I have a book coming out on Tuesday. It’s a dark fantasy political thriller. Huh what? If that wasn’t a thing before then it is now! Listen: the book has a scene where a demon kills a couple dudes and sticks one guy’s decapitated head in the hollowed out torso of the other dude. The book also has a political prison, the smothering of the first amendment, and a look at how evil convinces us it is a force of good by suggesting that it’s doing all of this with our best interests at heart. So yeah, a dark fantasy political thriller. Can you dig it?
When I wrote the first draft of The Greater Evil, I knew it was my most obviously political book. I hadn’t exactly gone into it with that intention, but when you make the Antichrist the President of the United States politics are going to figure into the story somehow. That’s a given.
But that’s not to say that my other books haven’t been political. (I’ve come to think of Brain Mold as a horror story about the American health care system.) All art is political, on some level or another. The suggestion that art shouldn’t be political is in fact a political statement, because what you’re really saying is that you don’t want art that has a viewpoint contrary to your own.
The majority of The Greater Evil was written before the crazy 2016 election year. And since that time, I’ve detected some strange similarities between the dystopia I dreamed up for my book and the world we seem to be hurtling towards today. None of it was intentional. It was not meant to be a commentary on the happenings of today but rather a vision about how evil (disguised as something upstanding and just) would seek to obtain power through law and order. There’s that blah-blah disclaimer at the start of the book about how all similarities to real people are coincidental and I feel the need to stress that fact (which is kind of sad, if you think about it). My book’s villain President Carpenter is not based on any individual either living or dead. I threw bits of good and bad history into a pot, added my imagination, and the resulting stew is the character. The men who are aligned with Carpenter and those who oppose him are not based on anyone or anything, either.
Unintentional or not, the book has some extra purpose to it now beyond telling a story about monsters and madmen. It’s now my fictional stone to throw at the idiotic giants who loom over us all. And I’m more than okay with that. Because ya know what? I am freaking the freak out about what is happening in the world today.
I believe we should help each other, I believe we should practice basic human decency, and I believe that we’re stronger and wiser when we bring different voices into the conversation. The current US administration represents the opposite of those beliefs. I alternate between anger and terror whenever I think about how they’re handling world affairs. (You can follow me on Twitter or Facebook for less reserved reviews of their job performance.)
I’ve heard that celebrities shouldn’t talk politics. Well, I think that’s bull. They’re people, too, and in America our people are allowed to share their opinions. Now, I am not a celebrity, but I am writing fiction for your entertainment, so I guess some of that ‘shut up’ advice applies to me, too. But I’m not listening. I think it’s important to speak out for what you believe in, especially in times of darkness and uncertainty. Not everyone wants to hear it—some will vehemently disagree with you and even those on your “side” are not always open to further discussion on all subjects. (Speaking personally, I’ve made more friends while discussing the issues over the past year than I have lost because we did not agree.) And anyway, I cannot be one of those people who switches it off, pretends not to see the corruption and hypocrisy, and says nothing about the maddening absurdity of it all. I may lose some potential readers for being outspoken. Hell, I may gain some readers. I don’t know, but it can’t be helped either way.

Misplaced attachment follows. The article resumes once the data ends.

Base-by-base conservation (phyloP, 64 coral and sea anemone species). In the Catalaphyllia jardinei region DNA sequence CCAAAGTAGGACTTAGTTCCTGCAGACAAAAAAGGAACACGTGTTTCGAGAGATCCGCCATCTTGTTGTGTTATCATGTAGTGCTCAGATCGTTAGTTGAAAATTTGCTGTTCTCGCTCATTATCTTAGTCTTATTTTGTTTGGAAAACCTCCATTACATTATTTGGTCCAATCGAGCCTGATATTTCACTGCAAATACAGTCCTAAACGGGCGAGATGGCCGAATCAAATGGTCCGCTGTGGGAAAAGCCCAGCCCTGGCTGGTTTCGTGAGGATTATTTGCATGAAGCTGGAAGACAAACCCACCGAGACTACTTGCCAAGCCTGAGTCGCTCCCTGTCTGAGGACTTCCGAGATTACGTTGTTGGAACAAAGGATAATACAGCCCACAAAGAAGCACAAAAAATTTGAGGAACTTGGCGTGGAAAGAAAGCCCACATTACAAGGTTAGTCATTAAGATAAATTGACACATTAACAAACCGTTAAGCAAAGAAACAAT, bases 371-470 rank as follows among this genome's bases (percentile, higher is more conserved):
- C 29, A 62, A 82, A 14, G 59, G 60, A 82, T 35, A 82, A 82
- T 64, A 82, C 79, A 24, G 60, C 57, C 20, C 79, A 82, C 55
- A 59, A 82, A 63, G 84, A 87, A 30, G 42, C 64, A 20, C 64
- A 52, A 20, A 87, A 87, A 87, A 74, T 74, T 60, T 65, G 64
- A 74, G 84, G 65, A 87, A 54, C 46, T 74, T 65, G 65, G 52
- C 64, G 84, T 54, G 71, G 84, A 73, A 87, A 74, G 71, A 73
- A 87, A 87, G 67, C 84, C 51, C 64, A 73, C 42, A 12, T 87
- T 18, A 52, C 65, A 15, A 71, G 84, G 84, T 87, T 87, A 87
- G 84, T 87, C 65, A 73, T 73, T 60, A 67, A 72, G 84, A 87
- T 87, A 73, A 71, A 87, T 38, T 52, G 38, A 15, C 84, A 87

I respect those who speak their mind and I gravitate towards those who inspire me. I don’t really take away anything from those who remain silent. So, I speak up when I can, I get angry when I can’t help it, and I stand up when I find the courage. I’m trying to do some good in my own way.
Art is political. So are artists. I had briefly considered changing pieces of the book so as not to draw any direct connections to our world today, but I wrote these things because I was afraid of them then, and I’m even more afraid of them now. The Greater Evil has a little something to say. And so do I. We’re not changing to make one part of the readership happy, because they probably weren’t going to like the book in the first place.
With all of that said, I do hope you enjoy the book. It’s dark, weird, and sometimes a little too familiar, but it also features unlikely heroes who choose to resist when the world would rather they remain silent. I’m proud of the novel. It’s my most mature, thoughtful, and angry piece of fiction so far… But of course it still features a few monsters. Because, hey... it’s me.
Writer of horror, science fiction, and dark fantasy. Lover of fiction and film. Lifelong Godzilla fan. Reluctant blogger.
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